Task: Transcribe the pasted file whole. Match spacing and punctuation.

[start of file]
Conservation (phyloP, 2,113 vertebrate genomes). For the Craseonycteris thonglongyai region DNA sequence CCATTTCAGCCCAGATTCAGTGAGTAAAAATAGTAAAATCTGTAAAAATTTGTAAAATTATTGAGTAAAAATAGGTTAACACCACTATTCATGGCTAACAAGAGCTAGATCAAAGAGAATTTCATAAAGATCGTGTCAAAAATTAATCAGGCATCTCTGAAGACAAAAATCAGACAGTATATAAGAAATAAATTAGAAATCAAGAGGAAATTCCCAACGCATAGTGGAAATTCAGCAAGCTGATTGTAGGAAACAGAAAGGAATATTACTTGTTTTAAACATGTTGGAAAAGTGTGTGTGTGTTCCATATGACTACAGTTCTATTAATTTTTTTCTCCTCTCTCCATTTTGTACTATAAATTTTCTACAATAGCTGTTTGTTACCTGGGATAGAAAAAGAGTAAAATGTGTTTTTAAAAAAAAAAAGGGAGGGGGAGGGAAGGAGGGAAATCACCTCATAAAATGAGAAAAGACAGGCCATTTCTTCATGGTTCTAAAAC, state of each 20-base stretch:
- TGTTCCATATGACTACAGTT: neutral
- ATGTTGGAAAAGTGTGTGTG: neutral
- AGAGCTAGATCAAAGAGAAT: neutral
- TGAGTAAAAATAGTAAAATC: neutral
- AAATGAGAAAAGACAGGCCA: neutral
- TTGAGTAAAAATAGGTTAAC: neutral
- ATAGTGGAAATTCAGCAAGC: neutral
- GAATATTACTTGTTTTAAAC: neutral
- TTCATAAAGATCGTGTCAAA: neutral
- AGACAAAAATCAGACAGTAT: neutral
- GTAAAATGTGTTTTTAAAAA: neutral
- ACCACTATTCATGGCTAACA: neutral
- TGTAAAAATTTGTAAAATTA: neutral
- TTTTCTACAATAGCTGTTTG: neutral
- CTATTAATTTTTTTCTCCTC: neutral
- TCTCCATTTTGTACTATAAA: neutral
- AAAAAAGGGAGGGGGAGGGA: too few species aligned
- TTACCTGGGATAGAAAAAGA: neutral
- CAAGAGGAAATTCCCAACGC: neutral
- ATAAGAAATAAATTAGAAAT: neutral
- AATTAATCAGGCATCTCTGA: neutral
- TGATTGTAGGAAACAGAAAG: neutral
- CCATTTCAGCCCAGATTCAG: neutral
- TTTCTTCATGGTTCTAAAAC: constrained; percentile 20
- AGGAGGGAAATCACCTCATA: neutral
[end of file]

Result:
Conservation (phyloP, 2,113 vertebrate genomes). For the Craseonycteris thonglongyai region DNA sequence CCATTTCAGCCCAGATTCAGTGAGTAAAAATAGTAAAATCTGTAAAAATTTGTAAAATTATTGAGTAAAAATAGGTTAACACCACTATTCATGGCTAACAAGAGCTAGATCAAAGAGAATTTCATAAAGATCGTGTCAAAAATTAATCAGGCATCTCTGAAGACAAAAATCAGACAGTATATAAGAAATAAATTAGAAATCAAGAGGAAATTCCCAACGCATAGTGGAAATTCAGCAAGCTGATTGTAGGAAACAGAAAGGAATATTACTTGTTTTAAACATGTTGGAAAAGTGTGTGTGTGTTCCATATGACTACAGTTCTATTAATTTTTTTCTCCTCTCTCCATTTTGTACTATAAATTTTCTACAATAGCTGTTTGTTACCTGGGATAGAAAAAGAGTAAAATGTGTTTTTAAAAAAAAAAAGGGAGGGGGAGGGAAGGAGGGAAATCACCTCATAAAATGAGAAAAGACAGGCCATTTCTTCATGGTTCTAAAAC, state of each 20-base stretch:
- TGTTCCATATGACTACAGTT: neutral
- ATGTTGGAAAAGTGTGTGTG: neutral
- AGAGCTAGATCAAAGAGAAT: neutral
- TGAGTAAAAATAGTAAAATC: neutral
- AAATGAGAAAAGACAGGCCA: neutral
- TTGAGTAAAAATAGGTTAAC: neutral
- ATAGTGGAAATTCAGCAAGC: neutral
- GAATATTACTTGTTTTAAAC: neutral
- TTCATAAAGATCGTGTCAAA: neutral
- AGACAAAAATCAGACAGTAT: neutral
- GTAAAATGTGTTTTTAAAAA: neutral
- ACCACTATTCATGGCTAACA: neutral
- TGTAAAAATTTGTAAAATTA: neutral
- TTTTCTACAATAGCTGTTTG: neutral
- CTATTAATTTTTTTCTCCTC: neutral
- TCTCCATTTTGTACTATAAA: neutral
- AAAAAAGGGAGGGGGAGGGA: too few species aligned
- TTACCTGGGATAGAAAAAGA: neutral
- CAAGAGGAAATTCCCAACGC: neutral
- ATAAGAAATAAATTAGAAAT: neutral
- AATTAATCAGGCATCTCTGA: neutral
- TGATTGTAGGAAACAGAAAG: neutral
- CCATTTCAGCCCAGATTCAG: neutral
- TTTCTTCATGGTTCTAAAAC: constrained; percentile 20
- AGGAGGGAAATCACCTCATA: neutral